Former chief executive Tung Chee-hwa's resignation in 2005 was greeted with enthusiasm by Sun Hung Kai Properties co-chairman Raymond Kwok Ping-luen, the Court of First Instance was told yesterday.
He even made a special note in his diary to describe how energised he felt, prosecutor David Perry QC said.
"Tung resigning good a lot of energy", Kwok scribbled on March 10, 2005, the day Tung stepped down, the court heard.
That same day, Kwok met Rafael Hui Si-yan, a long-time friend widely tipped to be the new chief secretary, Perry said.
The prosecutor, continuing his opening speech on the third day of the trial, sought to demonstrate how Raymond Kwok, his brother and SHKP co-chairman Thomas Kwok Ping-kwong and two others bribed Hui in anticipation he would become the city's No2 official. He told the court last week Hui was paid millions of dollars so he would be the "eyes and ears" of SHKP in the government.
Hui, 66, who is alleged to have received HK$34 million in cash and other inducements, faces eight charges related to bribery and misconduct in public office.
Thomas Kwok, 62, faces one charge of conspiracy to offer an advantage to Hui and two counts of conspiracy to commit misconduct in public office.
Raymond Kwok, 61, faces four charges, including one with Hui of furnishing false information.
Yesterday Perry read out the diary entries to question Raymond Kwok's claim that he did not know Hui was to be chief secretary when money was paid into his bank account.
Perry said the entries showed Raymond Kwok called Hui on many occasions amid media reports of a possible reshuffle of the government between February and March 2005. The day after media reports on March 8 that Tung was expected to be replaced by then chief secretary Donald Tsang Yam-kuen and Hui was tipped to be chief secretary, Raymond Kwok wrote in his diary: "Call Hui re CE and CS".
Perry said on the day Tung quit, Raymond Kwok wrote: "Trip to office talk to T Chan call Rafael Hui re his role at SHKP", with T being Thomas Chan.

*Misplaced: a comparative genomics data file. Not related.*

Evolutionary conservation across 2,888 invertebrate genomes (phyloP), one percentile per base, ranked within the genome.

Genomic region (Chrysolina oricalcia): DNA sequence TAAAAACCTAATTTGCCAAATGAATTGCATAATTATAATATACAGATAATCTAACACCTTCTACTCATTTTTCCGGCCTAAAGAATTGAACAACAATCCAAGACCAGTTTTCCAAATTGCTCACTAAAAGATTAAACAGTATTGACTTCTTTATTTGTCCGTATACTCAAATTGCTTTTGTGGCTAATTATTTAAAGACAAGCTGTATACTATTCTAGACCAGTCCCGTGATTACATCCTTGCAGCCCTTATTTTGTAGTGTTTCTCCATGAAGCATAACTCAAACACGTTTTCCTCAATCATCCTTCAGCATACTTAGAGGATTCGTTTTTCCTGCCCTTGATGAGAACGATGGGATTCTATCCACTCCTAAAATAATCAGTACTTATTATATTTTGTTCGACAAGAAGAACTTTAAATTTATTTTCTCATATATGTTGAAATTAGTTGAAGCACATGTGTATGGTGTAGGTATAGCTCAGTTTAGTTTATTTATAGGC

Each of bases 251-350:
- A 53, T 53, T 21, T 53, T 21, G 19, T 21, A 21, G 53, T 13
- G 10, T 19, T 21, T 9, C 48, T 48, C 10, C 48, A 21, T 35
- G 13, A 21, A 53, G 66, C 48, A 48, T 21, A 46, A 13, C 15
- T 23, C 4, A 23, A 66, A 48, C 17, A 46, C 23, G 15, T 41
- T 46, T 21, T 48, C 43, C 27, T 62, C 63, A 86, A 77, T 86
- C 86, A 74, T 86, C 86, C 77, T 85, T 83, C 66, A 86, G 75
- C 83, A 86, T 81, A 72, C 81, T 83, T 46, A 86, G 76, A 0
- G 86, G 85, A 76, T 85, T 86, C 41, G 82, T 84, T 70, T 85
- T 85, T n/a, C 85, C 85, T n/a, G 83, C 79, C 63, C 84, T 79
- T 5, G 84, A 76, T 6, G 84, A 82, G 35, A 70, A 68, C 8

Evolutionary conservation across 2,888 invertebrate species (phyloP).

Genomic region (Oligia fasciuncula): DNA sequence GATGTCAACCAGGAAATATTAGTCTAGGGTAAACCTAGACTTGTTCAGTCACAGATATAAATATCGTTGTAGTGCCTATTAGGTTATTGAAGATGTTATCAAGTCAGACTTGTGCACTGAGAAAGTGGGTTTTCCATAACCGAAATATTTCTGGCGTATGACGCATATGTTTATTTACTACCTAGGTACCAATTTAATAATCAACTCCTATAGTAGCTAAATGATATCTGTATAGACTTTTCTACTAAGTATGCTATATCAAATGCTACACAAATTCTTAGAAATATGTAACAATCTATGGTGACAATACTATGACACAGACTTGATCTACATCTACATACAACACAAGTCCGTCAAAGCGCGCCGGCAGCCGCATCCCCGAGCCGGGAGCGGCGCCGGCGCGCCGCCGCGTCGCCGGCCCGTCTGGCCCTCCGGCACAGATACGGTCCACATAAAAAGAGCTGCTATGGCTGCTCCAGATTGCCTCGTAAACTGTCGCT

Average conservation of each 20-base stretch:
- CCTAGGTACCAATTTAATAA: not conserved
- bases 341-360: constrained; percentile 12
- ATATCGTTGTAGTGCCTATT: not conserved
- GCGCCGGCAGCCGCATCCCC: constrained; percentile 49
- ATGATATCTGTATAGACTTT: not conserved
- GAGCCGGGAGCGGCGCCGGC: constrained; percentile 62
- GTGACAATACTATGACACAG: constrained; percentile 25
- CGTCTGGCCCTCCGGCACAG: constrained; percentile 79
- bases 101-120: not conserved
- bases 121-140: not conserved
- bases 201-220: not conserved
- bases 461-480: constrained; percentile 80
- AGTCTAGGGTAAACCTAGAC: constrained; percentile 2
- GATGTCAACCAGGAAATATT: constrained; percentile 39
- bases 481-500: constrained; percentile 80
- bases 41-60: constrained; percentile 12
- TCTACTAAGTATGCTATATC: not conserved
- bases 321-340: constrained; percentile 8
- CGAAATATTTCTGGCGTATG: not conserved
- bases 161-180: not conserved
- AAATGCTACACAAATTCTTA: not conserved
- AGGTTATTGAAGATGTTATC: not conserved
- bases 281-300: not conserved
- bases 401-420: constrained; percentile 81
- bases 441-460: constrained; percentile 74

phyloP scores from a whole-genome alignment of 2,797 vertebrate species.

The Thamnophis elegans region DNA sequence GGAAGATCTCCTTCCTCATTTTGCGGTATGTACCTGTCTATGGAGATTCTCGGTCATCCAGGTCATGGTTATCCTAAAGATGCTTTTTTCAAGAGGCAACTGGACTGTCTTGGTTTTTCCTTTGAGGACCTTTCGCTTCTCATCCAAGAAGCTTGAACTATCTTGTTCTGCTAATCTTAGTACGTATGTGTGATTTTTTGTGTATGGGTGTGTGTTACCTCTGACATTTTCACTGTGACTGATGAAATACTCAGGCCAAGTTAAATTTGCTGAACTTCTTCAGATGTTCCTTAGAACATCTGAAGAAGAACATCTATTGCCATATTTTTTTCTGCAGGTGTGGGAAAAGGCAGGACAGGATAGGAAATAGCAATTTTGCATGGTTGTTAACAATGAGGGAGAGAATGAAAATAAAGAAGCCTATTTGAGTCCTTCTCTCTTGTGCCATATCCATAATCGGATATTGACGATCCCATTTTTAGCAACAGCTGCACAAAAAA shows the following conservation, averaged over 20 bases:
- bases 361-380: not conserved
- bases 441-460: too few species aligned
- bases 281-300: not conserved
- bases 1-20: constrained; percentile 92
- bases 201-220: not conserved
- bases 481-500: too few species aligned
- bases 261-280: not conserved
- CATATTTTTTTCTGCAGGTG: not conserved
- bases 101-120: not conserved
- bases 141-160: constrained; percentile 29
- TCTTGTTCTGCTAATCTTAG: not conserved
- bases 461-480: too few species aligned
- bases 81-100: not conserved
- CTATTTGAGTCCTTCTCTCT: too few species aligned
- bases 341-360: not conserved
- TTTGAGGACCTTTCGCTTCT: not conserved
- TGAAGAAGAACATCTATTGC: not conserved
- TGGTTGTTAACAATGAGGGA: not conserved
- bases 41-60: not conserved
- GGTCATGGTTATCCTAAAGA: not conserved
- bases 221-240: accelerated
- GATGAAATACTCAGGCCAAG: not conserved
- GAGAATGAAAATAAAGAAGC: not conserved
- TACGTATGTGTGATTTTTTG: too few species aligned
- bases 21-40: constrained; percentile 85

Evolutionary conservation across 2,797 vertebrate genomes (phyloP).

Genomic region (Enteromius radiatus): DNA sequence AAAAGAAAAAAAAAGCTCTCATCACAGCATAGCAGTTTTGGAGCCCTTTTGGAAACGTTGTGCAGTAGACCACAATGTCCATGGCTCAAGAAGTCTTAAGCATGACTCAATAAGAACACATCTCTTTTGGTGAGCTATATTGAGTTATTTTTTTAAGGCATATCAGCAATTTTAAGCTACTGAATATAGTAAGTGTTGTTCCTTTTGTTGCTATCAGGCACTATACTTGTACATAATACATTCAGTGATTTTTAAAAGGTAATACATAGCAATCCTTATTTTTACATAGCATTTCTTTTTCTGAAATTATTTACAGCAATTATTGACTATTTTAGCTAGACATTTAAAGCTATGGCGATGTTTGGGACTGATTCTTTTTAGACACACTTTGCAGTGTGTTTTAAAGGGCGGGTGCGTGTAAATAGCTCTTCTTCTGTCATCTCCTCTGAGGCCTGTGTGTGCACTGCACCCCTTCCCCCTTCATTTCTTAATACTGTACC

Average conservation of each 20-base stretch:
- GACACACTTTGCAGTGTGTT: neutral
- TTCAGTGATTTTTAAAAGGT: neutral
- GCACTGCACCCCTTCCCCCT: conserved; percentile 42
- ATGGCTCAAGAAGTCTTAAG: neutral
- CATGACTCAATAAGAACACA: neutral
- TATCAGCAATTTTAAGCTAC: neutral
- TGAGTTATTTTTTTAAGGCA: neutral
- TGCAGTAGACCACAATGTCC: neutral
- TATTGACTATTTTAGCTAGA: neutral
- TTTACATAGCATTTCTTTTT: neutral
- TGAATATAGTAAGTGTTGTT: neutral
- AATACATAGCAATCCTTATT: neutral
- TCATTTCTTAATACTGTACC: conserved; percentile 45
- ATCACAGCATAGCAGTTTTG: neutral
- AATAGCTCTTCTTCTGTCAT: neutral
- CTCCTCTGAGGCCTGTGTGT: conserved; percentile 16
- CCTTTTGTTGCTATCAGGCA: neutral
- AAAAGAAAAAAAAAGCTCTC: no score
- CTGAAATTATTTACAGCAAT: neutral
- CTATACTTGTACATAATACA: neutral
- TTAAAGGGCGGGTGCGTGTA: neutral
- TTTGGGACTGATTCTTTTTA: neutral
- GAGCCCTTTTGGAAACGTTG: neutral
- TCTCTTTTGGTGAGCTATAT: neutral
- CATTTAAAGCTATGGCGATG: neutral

Perry said the diary entries showed the two Kwok brothers had a meeting with Hui on March 22, a day after the press reported Hui's close links with SHKP as speculation mounted that the former career civil servant would return to the government.
Tsang was appointed chief executive on June 21 and Hui became chief secretary on June 30.
Referring to one of the payments in the charges of HK$5 million, Perry said: "It was paid at the time when … it must have been obvious to the defendants what [Hui's] future was to be."
The court also heard that Walter Kwok Ping-sheung, the older brother of Thomas and Raymond, was at first involved in the negotiation of a consultancy service agreement with Hui before he stepped down as the managing director of the Mandatory Provident Fund Schemes Authority. But Walter Kwok later "fell out of the picture". The court heard that under the agreement, Hui would be paid HK$4.5 million and live rent-free in two luxury flats in Happy Valley.
Hui and his wife viewed the Leighton Hill units as early as 2001, just a year into his managing director role in the authority, where he stayed until 2003, Perry said. "He and his wife were expressing interest in Leighton Hill in 2001," the prosecutor added. "It is apparent that they were very confident they would live there."
He said this confidence was shown by their spending HK$1.3 million on interior design as early as 2002, before they moved in on Valentine's Day the next year.
Perry said Hui did not pay rent when he was still with the MPFSA. Hui claimed he withheld payment for the first seven months for various reasons, including a burst water pipe.
But Perry said Hui wrote a letter to the management office praising its "excellent service".
When Hui was appointed chief secretary he agreed a new deal for the flats based on the market rate. But Perry said that around the time he paid HK$480,000 as a two-month deposit and a month's rent in advance, Francis Kwan paid him HK$1 million in two cheques.
Perry earlier said Hui received HK$4.8 million from Thomas Kwok, representing the rent over the 2½ years after he was made chief secretary.
The case continues today.
Austin Chiu, Stuart Lau, Patsy Moy and Enoch Yiu